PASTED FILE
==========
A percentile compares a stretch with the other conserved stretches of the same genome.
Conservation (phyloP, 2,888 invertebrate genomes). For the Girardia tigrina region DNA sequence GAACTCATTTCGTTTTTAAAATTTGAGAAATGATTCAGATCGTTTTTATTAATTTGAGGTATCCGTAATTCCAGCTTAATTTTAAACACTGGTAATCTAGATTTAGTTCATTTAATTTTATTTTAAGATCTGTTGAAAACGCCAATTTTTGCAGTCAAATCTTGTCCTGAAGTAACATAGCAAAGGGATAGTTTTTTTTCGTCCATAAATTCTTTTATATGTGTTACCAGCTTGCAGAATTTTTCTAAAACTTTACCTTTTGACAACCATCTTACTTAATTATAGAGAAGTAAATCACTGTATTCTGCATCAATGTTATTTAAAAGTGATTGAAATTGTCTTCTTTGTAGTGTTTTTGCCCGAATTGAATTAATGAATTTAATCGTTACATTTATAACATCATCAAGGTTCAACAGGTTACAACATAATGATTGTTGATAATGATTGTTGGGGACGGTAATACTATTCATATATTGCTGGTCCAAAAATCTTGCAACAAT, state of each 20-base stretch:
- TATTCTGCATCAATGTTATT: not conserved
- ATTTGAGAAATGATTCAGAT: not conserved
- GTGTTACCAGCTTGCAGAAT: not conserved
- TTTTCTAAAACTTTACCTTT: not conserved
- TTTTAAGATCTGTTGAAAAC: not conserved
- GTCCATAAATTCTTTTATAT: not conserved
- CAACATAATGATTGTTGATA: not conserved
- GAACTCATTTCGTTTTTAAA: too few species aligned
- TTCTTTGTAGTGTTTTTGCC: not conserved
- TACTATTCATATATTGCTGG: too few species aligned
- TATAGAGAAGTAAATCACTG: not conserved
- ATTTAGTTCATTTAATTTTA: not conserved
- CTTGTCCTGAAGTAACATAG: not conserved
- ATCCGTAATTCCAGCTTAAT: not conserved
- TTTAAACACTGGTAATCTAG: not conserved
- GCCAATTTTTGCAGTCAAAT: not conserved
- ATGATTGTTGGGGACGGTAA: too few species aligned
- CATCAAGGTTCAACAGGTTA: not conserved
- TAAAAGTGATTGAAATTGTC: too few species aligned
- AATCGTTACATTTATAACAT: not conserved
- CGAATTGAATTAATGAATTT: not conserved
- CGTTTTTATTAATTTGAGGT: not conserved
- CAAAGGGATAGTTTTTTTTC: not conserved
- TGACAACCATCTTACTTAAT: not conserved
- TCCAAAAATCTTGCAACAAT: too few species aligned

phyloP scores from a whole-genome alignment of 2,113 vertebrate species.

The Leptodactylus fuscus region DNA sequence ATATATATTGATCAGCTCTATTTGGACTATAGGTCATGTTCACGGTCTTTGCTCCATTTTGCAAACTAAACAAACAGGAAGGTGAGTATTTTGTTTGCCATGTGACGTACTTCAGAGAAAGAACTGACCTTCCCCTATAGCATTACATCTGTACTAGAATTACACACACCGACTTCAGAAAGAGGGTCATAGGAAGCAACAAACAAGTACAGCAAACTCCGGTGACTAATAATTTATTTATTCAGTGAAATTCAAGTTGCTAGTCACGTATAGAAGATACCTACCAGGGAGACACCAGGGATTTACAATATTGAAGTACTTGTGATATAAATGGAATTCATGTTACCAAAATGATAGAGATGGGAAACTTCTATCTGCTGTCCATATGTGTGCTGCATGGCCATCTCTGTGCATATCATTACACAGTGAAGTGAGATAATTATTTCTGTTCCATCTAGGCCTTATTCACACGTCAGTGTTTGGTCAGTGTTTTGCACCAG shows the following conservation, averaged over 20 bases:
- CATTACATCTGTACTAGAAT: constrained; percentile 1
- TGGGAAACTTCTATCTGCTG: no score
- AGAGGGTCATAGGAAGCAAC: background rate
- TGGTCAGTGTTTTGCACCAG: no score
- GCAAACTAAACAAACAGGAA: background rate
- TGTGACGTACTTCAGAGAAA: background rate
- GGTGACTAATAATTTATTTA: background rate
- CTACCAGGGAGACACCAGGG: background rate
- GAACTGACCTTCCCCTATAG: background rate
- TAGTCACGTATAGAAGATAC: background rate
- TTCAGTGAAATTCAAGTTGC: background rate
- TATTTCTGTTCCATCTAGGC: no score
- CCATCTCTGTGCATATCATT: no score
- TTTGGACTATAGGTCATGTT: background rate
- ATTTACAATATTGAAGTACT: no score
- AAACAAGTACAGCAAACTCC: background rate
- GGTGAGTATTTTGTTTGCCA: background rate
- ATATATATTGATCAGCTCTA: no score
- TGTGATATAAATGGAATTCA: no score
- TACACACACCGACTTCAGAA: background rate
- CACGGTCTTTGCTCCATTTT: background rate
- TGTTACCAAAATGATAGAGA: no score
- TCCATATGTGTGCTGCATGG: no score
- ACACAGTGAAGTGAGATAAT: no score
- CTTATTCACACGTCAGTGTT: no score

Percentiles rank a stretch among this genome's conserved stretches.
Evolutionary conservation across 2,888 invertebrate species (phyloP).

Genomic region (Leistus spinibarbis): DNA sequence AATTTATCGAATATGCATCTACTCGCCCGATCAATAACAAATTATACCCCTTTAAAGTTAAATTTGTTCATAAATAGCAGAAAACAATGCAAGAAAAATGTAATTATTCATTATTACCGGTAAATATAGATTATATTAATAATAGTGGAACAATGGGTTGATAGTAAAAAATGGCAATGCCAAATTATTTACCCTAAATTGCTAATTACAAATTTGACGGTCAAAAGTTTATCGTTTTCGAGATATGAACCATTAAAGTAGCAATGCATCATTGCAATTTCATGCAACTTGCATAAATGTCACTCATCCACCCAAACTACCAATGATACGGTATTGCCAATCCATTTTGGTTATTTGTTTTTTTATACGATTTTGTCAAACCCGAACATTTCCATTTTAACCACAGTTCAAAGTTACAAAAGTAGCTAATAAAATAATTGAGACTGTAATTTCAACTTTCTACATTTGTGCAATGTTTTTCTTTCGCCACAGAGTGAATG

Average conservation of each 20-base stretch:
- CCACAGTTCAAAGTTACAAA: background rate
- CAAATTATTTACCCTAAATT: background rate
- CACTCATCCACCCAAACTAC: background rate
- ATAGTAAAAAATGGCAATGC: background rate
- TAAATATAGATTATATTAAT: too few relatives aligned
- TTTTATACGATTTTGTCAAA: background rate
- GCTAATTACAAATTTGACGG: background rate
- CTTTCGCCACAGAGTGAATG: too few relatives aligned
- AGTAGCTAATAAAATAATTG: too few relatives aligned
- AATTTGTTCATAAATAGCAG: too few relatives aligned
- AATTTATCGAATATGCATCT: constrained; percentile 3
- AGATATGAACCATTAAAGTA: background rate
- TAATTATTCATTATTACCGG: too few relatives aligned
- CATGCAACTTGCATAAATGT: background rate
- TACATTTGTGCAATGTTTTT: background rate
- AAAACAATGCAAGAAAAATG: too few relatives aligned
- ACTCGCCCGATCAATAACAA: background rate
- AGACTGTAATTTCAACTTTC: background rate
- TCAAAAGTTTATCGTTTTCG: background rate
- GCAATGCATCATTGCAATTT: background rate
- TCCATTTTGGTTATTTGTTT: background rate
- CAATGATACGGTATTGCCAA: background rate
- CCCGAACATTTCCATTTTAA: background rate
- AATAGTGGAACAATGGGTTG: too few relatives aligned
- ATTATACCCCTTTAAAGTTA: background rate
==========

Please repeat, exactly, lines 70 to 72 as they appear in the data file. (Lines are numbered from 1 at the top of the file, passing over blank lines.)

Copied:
- AGATATGAACCATTAAAGTA: background rate
- TAATTATTCATTATTACCGG: too few relatives aligned
- CATGCAACTTGCATAAATGT: background rate